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  Viviane Reding, Vice-President of the Commission. – Mr President, it is very rare that in this House all political groups from the right to the left and the centre agree upon a measure. This seems to be the case on this one so I am very glad that tomorrow it looks like an overwhelming majority will endorse the decision, as was the case in the Committee on Civil Liberties, Justice and Home Affairs.

The sooner this directive is adopted and comes into force, the better it will be. Of course its full transposition in all Member States also needs to be done in a very quick way and it will be a strong message, a message that Europe is serious about protecting citizens’ rights.

I know that most of you who have spoken today are already working on the third measure of the procedural rights road map, the access to a lawyer, and on the right to communicate upon detention. I am confident that the Parliament will help the Commission on this subject because there are some Member States who are objecting to the presence of a lawyer. I am counting on the help of the European Parliament in order to strike a fair balance in this proposal between the rights of the defence and the need to conduct criminal investigations effectively. I think that this is in the text. If it has to be improved, then I am in the hands of Parliament in order to make a better text, but a text there should be.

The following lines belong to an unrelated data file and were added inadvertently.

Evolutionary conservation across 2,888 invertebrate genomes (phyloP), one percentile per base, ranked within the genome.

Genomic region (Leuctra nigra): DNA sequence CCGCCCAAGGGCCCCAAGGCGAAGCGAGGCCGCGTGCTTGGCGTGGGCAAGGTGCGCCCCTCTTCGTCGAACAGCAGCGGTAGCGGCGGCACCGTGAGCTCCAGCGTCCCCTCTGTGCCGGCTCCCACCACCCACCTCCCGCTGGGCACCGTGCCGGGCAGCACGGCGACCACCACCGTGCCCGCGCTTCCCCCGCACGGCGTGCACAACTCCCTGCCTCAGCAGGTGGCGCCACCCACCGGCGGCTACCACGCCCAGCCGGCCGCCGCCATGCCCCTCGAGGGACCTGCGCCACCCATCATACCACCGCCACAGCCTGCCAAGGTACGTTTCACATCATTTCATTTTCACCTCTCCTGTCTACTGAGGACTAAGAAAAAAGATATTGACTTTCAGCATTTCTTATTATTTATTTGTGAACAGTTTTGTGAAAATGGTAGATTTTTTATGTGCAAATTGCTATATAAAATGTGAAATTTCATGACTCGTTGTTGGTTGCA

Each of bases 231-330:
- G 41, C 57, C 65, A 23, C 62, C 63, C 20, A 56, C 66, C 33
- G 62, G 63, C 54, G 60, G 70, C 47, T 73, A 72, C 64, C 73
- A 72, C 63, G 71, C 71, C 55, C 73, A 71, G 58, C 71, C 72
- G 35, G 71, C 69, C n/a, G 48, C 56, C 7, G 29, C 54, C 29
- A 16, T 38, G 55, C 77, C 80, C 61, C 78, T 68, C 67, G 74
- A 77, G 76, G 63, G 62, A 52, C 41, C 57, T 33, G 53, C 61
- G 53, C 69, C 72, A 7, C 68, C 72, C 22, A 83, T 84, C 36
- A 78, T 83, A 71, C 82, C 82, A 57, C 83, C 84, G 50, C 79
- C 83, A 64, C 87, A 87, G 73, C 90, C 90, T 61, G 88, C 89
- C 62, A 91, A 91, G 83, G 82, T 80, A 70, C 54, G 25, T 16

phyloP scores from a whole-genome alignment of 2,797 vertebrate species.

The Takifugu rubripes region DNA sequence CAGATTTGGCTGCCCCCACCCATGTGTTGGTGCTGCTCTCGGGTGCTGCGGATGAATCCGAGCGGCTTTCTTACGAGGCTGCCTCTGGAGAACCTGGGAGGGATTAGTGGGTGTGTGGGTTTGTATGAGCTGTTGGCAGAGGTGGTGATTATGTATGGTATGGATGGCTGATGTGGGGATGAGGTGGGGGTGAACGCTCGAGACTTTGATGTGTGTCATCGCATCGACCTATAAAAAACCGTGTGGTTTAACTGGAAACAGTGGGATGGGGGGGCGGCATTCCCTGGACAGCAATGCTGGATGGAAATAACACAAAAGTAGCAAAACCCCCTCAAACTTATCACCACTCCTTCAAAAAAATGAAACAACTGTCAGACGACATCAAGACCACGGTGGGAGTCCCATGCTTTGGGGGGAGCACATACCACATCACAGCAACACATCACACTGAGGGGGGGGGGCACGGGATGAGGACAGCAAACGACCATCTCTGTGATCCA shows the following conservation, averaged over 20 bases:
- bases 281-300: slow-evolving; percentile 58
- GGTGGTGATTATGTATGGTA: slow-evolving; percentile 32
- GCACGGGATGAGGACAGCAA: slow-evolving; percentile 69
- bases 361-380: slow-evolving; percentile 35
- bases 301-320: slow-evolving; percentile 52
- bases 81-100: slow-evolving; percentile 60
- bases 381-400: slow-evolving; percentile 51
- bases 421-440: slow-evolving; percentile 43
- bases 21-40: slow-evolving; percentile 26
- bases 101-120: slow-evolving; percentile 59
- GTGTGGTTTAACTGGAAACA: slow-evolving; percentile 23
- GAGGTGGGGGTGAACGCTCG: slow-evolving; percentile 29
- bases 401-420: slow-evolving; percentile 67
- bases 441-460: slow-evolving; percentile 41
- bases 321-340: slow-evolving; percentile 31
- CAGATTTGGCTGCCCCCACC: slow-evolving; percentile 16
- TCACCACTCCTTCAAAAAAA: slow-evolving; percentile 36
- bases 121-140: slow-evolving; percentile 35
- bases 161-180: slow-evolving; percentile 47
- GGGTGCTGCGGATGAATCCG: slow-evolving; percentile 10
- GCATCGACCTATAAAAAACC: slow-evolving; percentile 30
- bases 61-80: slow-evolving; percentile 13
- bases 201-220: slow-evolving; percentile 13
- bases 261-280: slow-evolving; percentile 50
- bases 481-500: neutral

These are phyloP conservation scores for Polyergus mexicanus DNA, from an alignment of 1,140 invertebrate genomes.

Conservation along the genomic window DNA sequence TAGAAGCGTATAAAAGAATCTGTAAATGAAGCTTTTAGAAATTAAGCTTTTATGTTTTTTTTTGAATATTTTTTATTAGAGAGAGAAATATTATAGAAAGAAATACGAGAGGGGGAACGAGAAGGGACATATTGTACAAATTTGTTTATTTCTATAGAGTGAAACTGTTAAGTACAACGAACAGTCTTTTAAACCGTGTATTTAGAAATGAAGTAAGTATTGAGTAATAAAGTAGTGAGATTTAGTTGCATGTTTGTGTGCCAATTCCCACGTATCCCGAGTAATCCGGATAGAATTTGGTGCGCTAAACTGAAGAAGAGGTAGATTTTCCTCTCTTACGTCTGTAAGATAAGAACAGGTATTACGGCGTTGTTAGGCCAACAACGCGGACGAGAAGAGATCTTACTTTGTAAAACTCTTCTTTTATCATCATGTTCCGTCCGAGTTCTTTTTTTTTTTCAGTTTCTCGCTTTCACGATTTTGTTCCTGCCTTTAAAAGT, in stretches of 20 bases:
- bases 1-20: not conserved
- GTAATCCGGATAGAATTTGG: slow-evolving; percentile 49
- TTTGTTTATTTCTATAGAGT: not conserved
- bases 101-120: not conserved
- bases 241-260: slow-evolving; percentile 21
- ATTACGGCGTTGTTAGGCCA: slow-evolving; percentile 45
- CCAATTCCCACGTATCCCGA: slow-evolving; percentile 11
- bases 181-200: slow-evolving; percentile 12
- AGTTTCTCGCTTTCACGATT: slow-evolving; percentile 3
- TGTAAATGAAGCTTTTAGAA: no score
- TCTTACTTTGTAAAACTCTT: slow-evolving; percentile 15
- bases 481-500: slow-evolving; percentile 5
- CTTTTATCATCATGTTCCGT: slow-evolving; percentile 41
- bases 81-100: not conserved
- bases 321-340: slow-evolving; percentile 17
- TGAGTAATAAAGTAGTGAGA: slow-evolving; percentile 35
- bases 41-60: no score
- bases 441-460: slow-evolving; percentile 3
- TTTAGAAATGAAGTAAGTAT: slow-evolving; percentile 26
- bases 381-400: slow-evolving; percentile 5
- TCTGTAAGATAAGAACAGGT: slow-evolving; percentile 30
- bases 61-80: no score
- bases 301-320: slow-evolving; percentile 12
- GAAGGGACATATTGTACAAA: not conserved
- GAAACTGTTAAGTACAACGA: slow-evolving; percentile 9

So thank you for endorsing this one, thank you in advance for voting in favour of it tomorrow, and thank you for helping me with the next steps.

 
  
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  Birgit Sippel , rapporteur.(DE) Mr President, I believe Ms Reding has said it already; today’s debate has underlined once again what the unanimous decision in the Committee on Civil Liberties, Justice and Home Affairs made clear – namely that strengthening procedural rights is a concern of us all, whatever group we belong to and, to a certain extent, whichever Member State we represent. I therefore hope – and I am very confident about this – that we will again get a good proposal from the Commission for the next measure, which is the right to a lawyer; that we will be able to improve on this even further and that, following our discussions with the Council, we will once again be able to achieve a very good directive. I wish the rapporteur, Ms Antonescu, all the best with this and I believe she can count on the support of this House.

 
  
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  President. – The debate is closed.

The vote will take place tomorrow, Tuesday, at 12.00.